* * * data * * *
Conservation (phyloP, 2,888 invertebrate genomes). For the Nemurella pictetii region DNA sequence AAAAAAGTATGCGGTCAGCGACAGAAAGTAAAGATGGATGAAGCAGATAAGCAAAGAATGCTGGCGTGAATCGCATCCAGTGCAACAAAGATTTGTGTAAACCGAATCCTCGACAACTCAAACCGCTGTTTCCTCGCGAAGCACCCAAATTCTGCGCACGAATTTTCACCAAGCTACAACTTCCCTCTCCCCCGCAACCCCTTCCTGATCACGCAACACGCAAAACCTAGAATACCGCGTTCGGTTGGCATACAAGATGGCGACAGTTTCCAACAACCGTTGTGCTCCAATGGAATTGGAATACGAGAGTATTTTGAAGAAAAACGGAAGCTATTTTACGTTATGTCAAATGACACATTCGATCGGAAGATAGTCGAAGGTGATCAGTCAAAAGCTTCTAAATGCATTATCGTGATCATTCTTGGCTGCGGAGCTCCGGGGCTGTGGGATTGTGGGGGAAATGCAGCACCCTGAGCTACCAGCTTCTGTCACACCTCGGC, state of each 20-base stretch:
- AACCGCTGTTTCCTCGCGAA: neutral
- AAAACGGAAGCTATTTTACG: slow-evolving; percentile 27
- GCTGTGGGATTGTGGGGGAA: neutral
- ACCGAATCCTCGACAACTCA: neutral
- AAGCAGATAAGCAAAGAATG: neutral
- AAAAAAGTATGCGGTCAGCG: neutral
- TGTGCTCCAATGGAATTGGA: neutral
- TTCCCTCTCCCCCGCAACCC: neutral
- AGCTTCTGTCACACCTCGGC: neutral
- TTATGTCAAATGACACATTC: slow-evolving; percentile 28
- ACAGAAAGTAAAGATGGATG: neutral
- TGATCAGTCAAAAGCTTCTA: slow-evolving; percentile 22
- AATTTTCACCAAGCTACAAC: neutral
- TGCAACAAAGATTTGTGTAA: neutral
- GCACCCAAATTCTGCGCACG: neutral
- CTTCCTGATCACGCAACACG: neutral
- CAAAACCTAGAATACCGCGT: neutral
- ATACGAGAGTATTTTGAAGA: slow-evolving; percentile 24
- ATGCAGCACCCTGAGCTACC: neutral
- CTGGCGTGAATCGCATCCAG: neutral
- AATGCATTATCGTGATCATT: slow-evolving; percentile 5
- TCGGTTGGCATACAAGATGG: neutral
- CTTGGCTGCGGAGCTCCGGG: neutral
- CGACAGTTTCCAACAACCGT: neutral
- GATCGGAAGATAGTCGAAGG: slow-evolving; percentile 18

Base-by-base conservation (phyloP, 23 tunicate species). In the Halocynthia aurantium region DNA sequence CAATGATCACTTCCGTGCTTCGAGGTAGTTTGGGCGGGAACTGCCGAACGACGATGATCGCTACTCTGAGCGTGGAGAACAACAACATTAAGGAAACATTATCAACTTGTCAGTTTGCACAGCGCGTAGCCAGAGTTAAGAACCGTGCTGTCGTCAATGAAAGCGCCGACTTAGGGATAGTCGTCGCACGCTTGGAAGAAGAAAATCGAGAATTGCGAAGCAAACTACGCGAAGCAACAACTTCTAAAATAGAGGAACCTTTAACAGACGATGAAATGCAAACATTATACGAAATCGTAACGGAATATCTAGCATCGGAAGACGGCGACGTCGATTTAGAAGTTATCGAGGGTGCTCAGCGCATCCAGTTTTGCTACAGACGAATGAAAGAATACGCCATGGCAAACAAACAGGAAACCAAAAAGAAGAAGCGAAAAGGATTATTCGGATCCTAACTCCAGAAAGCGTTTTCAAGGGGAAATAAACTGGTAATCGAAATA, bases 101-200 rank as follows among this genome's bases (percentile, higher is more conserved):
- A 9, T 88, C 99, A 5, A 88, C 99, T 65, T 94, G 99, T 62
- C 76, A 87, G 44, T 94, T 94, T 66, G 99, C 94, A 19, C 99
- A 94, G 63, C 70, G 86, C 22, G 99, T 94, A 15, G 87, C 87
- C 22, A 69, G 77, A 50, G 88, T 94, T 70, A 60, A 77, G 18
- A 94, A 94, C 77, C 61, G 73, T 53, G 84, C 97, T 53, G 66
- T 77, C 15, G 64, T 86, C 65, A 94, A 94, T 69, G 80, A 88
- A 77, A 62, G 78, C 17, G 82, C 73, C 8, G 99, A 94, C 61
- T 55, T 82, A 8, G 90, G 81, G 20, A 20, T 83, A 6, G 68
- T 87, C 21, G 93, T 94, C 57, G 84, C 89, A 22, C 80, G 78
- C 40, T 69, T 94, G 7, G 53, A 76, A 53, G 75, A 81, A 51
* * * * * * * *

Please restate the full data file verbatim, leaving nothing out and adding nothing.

Conservation (phyloP, 2,888 invertebrate genomes). For the Nemurella pictetii region DNA sequence AAAAAAGTATGCGGTCAGCGACAGAAAGTAAAGATGGATGAAGCAGATAAGCAAAGAATGCTGGCGTGAATCGCATCCAGTGCAACAAAGATTTGTGTAAACCGAATCCTCGACAACTCAAACCGCTGTTTCCTCGCGAAGCACCCAAATTCTGCGCACGAATTTTCACCAAGCTACAACTTCCCTCTCCCCCGCAACCCCTTCCTGATCACGCAACACGCAAAACCTAGAATACCGCGTTCGGTTGGCATACAAGATGGCGACAGTTTCCAACAACCGTTGTGCTCCAATGGAATTGGAATACGAGAGTATTTTGAAGAAAAACGGAAGCTATTTTACGTTATGTCAAATGACACATTCGATCGGAAGATAGTCGAAGGTGATCAGTCAAAAGCTTCTAAATGCATTATCGTGATCATTCTTGGCTGCGGAGCTCCGGGGCTGTGGGATTGTGGGGGAAATGCAGCACCCTGAGCTACCAGCTTCTGTCACACCTCGGC, state of each 20-base stretch:
- AACCGCTGTTTCCTCGCGAA: neutral
- AAAACGGAAGCTATTTTACG: slow-evolving; percentile 27
- GCTGTGGGATTGTGGGGGAA: neutral
- ACCGAATCCTCGACAACTCA: neutral
- AAGCAGATAAGCAAAGAATG: neutral
- AAAAAAGTATGCGGTCAGCG: neutral
- TGTGCTCCAATGGAATTGGA: neutral
- TTCCCTCTCCCCCGCAACCC: neutral
- AGCTTCTGTCACACCTCGGC: neutral
- TTATGTCAAATGACACATTC: slow-evolving; percentile 28
- ACAGAAAGTAAAGATGGATG: neutral
- TGATCAGTCAAAAGCTTCTA: slow-evolving; percentile 22
- AATTTTCACCAAGCTACAAC: neutral
- TGCAACAAAGATTTGTGTAA: neutral
- GCACCCAAATTCTGCGCACG: neutral
- CTTCCTGATCACGCAACACG: neutral
- CAAAACCTAGAATACCGCGT: neutral
- ATACGAGAGTATTTTGAAGA: slow-evolving; percentile 24
- ATGCAGCACCCTGAGCTACC: neutral
- CTGGCGTGAATCGCATCCAG: neutral
- AATGCATTATCGTGATCATT: slow-evolving; percentile 5
- TCGGTTGGCATACAAGATGG: neutral
- CTTGGCTGCGGAGCTCCGGG: neutral
- CGACAGTTTCCAACAACCGT: neutral
- GATCGGAAGATAGTCGAAGG: slow-evolving; percentile 18

Base-by-base conservation (phyloP, 23 tunicate species). In the Halocynthia aurantium region DNA sequence CAATGATCACTTCCGTGCTTCGAGGTAGTTTGGGCGGGAACTGCCGAACGACGATGATCGCTACTCTGAGCGTGGAGAACAACAACATTAAGGAAACATTATCAACTTGTCAGTTTGCACAGCGCGTAGCCAGAGTTAAGAACCGTGCTGTCGTCAATGAAAGCGCCGACTTAGGGATAGTCGTCGCACGCTTGGAAGAAGAAAATCGAGAATTGCGAAGCAAACTACGCGAAGCAACAACTTCTAAAATAGAGGAACCTTTAACAGACGATGAAATGCAAACATTATACGAAATCGTAACGGAATATCTAGCATCGGAAGACGGCGACGTCGATTTAGAAGTTATCGAGGGTGCTCAGCGCATCCAGTTTTGCTACAGACGAATGAAAGAATACGCCATGGCAAACAAACAGGAAACCAAAAAGAAGAAGCGAAAAGGATTATTCGGATCCTAACTCCAGAAAGCGTTTTCAAGGGGAAATAAACTGGTAATCGAAATA, bases 101-200 rank as follows among this genome's bases (percentile, higher is more conserved):
- A 9, T 88, C 99, A 5, A 88, C 99, T 65, T 94, G 99, T 62
- C 76, A 87, G 44, T 94, T 94, T 66, G 99, C 94, A 19, C 99
- A 94, G 63, C 70, G 86, C 22, G 99, T 94, A 15, G 87, C 87
- C 22, A 69, G 77, A 50, G 88, T 94, T 70, A 60, A 77, G 18
- A 94, A 94, C 77, C 61, G 73, T 53, G 84, C 97, T 53, G 66
- T 77, C 15, G 64, T 86, C 65, A 94, A 94, T 69, G 80, A 88
- A 77, A 62, G 78, C 17, G 82, C 73, C 8, G 99, A 94, C 61
- T 55, T 82, A 8, G 90, G 81, G 20, A 20, T 83, A 6, G 68
- T 87, C 21, G 93, T 94, C 57, G 84, C 89, A 22, C 80, G 78
- C 40, T 69, T 94, G 7, G 53, A 76, A 53, G 75, A 81, A 51